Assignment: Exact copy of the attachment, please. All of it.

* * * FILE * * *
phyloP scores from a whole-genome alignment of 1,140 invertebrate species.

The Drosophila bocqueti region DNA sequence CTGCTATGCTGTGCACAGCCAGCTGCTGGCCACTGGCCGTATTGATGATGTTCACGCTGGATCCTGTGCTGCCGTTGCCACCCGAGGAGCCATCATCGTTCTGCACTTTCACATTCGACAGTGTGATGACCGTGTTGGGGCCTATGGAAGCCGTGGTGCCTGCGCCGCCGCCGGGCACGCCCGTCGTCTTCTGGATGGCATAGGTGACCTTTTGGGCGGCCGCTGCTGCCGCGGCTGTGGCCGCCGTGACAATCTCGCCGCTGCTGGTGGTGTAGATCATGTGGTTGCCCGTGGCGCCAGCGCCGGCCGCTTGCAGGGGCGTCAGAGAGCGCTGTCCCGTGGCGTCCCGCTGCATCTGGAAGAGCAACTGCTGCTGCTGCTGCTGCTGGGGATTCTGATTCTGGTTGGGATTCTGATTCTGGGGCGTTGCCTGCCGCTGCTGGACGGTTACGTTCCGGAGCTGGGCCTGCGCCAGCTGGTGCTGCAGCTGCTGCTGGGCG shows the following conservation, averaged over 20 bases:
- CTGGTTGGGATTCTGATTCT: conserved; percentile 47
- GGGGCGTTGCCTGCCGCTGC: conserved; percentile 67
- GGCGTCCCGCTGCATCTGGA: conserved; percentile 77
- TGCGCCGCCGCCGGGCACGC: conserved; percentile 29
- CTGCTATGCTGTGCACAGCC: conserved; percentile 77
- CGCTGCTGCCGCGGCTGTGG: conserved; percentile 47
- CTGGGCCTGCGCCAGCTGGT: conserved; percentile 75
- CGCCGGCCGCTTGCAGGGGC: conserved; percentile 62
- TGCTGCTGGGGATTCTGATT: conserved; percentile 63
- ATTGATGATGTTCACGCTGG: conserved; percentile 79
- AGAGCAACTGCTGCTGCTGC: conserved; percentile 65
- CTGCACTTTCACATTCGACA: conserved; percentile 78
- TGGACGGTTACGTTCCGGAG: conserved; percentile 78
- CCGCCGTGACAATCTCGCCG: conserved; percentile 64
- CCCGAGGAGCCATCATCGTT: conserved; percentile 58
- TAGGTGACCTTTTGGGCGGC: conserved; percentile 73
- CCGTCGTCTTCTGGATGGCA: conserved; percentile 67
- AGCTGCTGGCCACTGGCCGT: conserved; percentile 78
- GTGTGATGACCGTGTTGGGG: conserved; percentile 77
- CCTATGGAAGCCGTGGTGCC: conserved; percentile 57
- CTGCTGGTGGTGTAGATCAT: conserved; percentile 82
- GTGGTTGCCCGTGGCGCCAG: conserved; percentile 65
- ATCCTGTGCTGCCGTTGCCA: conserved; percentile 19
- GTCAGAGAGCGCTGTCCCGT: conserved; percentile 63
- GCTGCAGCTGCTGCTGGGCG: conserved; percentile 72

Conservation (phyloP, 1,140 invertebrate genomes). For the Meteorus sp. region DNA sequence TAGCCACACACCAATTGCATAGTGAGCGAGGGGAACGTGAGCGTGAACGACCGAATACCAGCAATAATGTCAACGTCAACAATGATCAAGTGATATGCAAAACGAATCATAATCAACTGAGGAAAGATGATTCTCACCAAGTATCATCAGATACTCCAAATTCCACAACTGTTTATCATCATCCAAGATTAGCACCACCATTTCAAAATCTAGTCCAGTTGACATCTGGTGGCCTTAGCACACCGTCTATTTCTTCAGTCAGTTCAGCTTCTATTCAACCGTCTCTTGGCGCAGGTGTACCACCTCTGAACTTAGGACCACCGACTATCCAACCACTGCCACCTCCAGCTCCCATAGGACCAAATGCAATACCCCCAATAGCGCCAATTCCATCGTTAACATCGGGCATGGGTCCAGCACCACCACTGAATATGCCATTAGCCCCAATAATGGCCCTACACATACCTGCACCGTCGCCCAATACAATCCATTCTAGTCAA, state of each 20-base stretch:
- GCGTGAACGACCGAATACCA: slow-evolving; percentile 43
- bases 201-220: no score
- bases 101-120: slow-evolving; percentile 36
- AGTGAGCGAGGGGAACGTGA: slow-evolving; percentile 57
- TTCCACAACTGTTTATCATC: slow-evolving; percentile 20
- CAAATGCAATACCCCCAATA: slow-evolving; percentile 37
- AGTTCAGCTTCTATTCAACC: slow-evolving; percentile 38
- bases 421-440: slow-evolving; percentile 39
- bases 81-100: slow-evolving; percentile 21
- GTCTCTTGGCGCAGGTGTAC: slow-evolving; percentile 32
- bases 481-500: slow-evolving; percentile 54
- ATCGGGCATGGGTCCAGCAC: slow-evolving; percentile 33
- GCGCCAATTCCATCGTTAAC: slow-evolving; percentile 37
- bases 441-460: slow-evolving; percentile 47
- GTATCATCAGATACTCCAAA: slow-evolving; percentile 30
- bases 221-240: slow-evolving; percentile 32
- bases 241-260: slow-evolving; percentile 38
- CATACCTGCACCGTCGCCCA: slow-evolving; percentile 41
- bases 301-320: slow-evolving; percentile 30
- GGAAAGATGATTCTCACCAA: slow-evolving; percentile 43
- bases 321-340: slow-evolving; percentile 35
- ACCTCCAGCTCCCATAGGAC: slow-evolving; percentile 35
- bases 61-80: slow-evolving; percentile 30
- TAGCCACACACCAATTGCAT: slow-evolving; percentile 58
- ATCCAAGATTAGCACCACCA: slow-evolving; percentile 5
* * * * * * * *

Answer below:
phyloP scores from a whole-genome alignment of 1,140 invertebrate species.

The Drosophila bocqueti region DNA sequence CTGCTATGCTGTGCACAGCCAGCTGCTGGCCACTGGCCGTATTGATGATGTTCACGCTGGATCCTGTGCTGCCGTTGCCACCCGAGGAGCCATCATCGTTCTGCACTTTCACATTCGACAGTGTGATGACCGTGTTGGGGCCTATGGAAGCCGTGGTGCCTGCGCCGCCGCCGGGCACGCCCGTCGTCTTCTGGATGGCATAGGTGACCTTTTGGGCGGCCGCTGCTGCCGCGGCTGTGGCCGCCGTGACAATCTCGCCGCTGCTGGTGGTGTAGATCATGTGGTTGCCCGTGGCGCCAGCGCCGGCCGCTTGCAGGGGCGTCAGAGAGCGCTGTCCCGTGGCGTCCCGCTGCATCTGGAAGAGCAACTGCTGCTGCTGCTGCTGCTGGGGATTCTGATTCTGGTTGGGATTCTGATTCTGGGGCGTTGCCTGCCGCTGCTGGACGGTTACGTTCCGGAGCTGGGCCTGCGCCAGCTGGTGCTGCAGCTGCTGCTGGGCG shows the following conservation, averaged over 20 bases:
- CTGGTTGGGATTCTGATTCT: conserved; percentile 47
- GGGGCGTTGCCTGCCGCTGC: conserved; percentile 67
- GGCGTCCCGCTGCATCTGGA: conserved; percentile 77
- TGCGCCGCCGCCGGGCACGC: conserved; percentile 29
- CTGCTATGCTGTGCACAGCC: conserved; percentile 77
- CGCTGCTGCCGCGGCTGTGG: conserved; percentile 47
- CTGGGCCTGCGCCAGCTGGT: conserved; percentile 75
- CGCCGGCCGCTTGCAGGGGC: conserved; percentile 62
- TGCTGCTGGGGATTCTGATT: conserved; percentile 63
- ATTGATGATGTTCACGCTGG: conserved; percentile 79
- AGAGCAACTGCTGCTGCTGC: conserved; percentile 65
- CTGCACTTTCACATTCGACA: conserved; percentile 78
- TGGACGGTTACGTTCCGGAG: conserved; percentile 78
- CCGCCGTGACAATCTCGCCG: conserved; percentile 64
- CCCGAGGAGCCATCATCGTT: conserved; percentile 58
- TAGGTGACCTTTTGGGCGGC: conserved; percentile 73
- CCGTCGTCTTCTGGATGGCA: conserved; percentile 67
- AGCTGCTGGCCACTGGCCGT: conserved; percentile 78
- GTGTGATGACCGTGTTGGGG: conserved; percentile 77
- CCTATGGAAGCCGTGGTGCC: conserved; percentile 57
- CTGCTGGTGGTGTAGATCAT: conserved; percentile 82
- GTGGTTGCCCGTGGCGCCAG: conserved; percentile 65
- ATCCTGTGCTGCCGTTGCCA: conserved; percentile 19
- GTCAGAGAGCGCTGTCCCGT: conserved; percentile 63
- GCTGCAGCTGCTGCTGGGCG: conserved; percentile 72

Conservation (phyloP, 1,140 invertebrate genomes). For the Meteorus sp. region DNA sequence TAGCCACACACCAATTGCATAGTGAGCGAGGGGAACGTGAGCGTGAACGACCGAATACCAGCAATAATGTCAACGTCAACAATGATCAAGTGATATGCAAAACGAATCATAATCAACTGAGGAAAGATGATTCTCACCAAGTATCATCAGATACTCCAAATTCCACAACTGTTTATCATCATCCAAGATTAGCACCACCATTTCAAAATCTAGTCCAGTTGACATCTGGTGGCCTTAGCACACCGTCTATTTCTTCAGTCAGTTCAGCTTCTATTCAACCGTCTCTTGGCGCAGGTGTACCACCTCTGAACTTAGGACCACCGACTATCCAACCACTGCCACCTCCAGCTCCCATAGGACCAAATGCAATACCCCCAATAGCGCCAATTCCATCGTTAACATCGGGCATGGGTCCAGCACCACCACTGAATATGCCATTAGCCCCAATAATGGCCCTACACATACCTGCACCGTCGCCCAATACAATCCATTCTAGTCAA, state of each 20-base stretch:
- GCGTGAACGACCGAATACCA: slow-evolving; percentile 43
- bases 201-220: no score
- bases 101-120: slow-evolving; percentile 36
- AGTGAGCGAGGGGAACGTGA: slow-evolving; percentile 57
- TTCCACAACTGTTTATCATC: slow-evolving; percentile 20
- CAAATGCAATACCCCCAATA: slow-evolving; percentile 37
- AGTTCAGCTTCTATTCAACC: slow-evolving; percentile 38
- bases 421-440: slow-evolving; percentile 39
- bases 81-100: slow-evolving; percentile 21
- GTCTCTTGGCGCAGGTGTAC: slow-evolving; percentile 32
- bases 481-500: slow-evolving; percentile 54
- ATCGGGCATGGGTCCAGCAC: slow-evolving; percentile 33
- GCGCCAATTCCATCGTTAAC: slow-evolving; percentile 37
- bases 441-460: slow-evolving; percentile 47
- GTATCATCAGATACTCCAAA: slow-evolving; percentile 30
- bases 221-240: slow-evolving; percentile 32
- bases 241-260: slow-evolving; percentile 38
- CATACCTGCACCGTCGCCCA: slow-evolving; percentile 41
- bases 301-320: slow-evolving; percentile 30
- GGAAAGATGATTCTCACCAA: slow-evolving; percentile 43
- bases 321-340: slow-evolving; percentile 35
- ACCTCCAGCTCCCATAGGAC: slow-evolving; percentile 35
- bases 61-80: slow-evolving; percentile 30
- TAGCCACACACCAATTGCAT: slow-evolving; percentile 58
- ATCCAAGATTAGCACCACCA: slow-evolving; percentile 5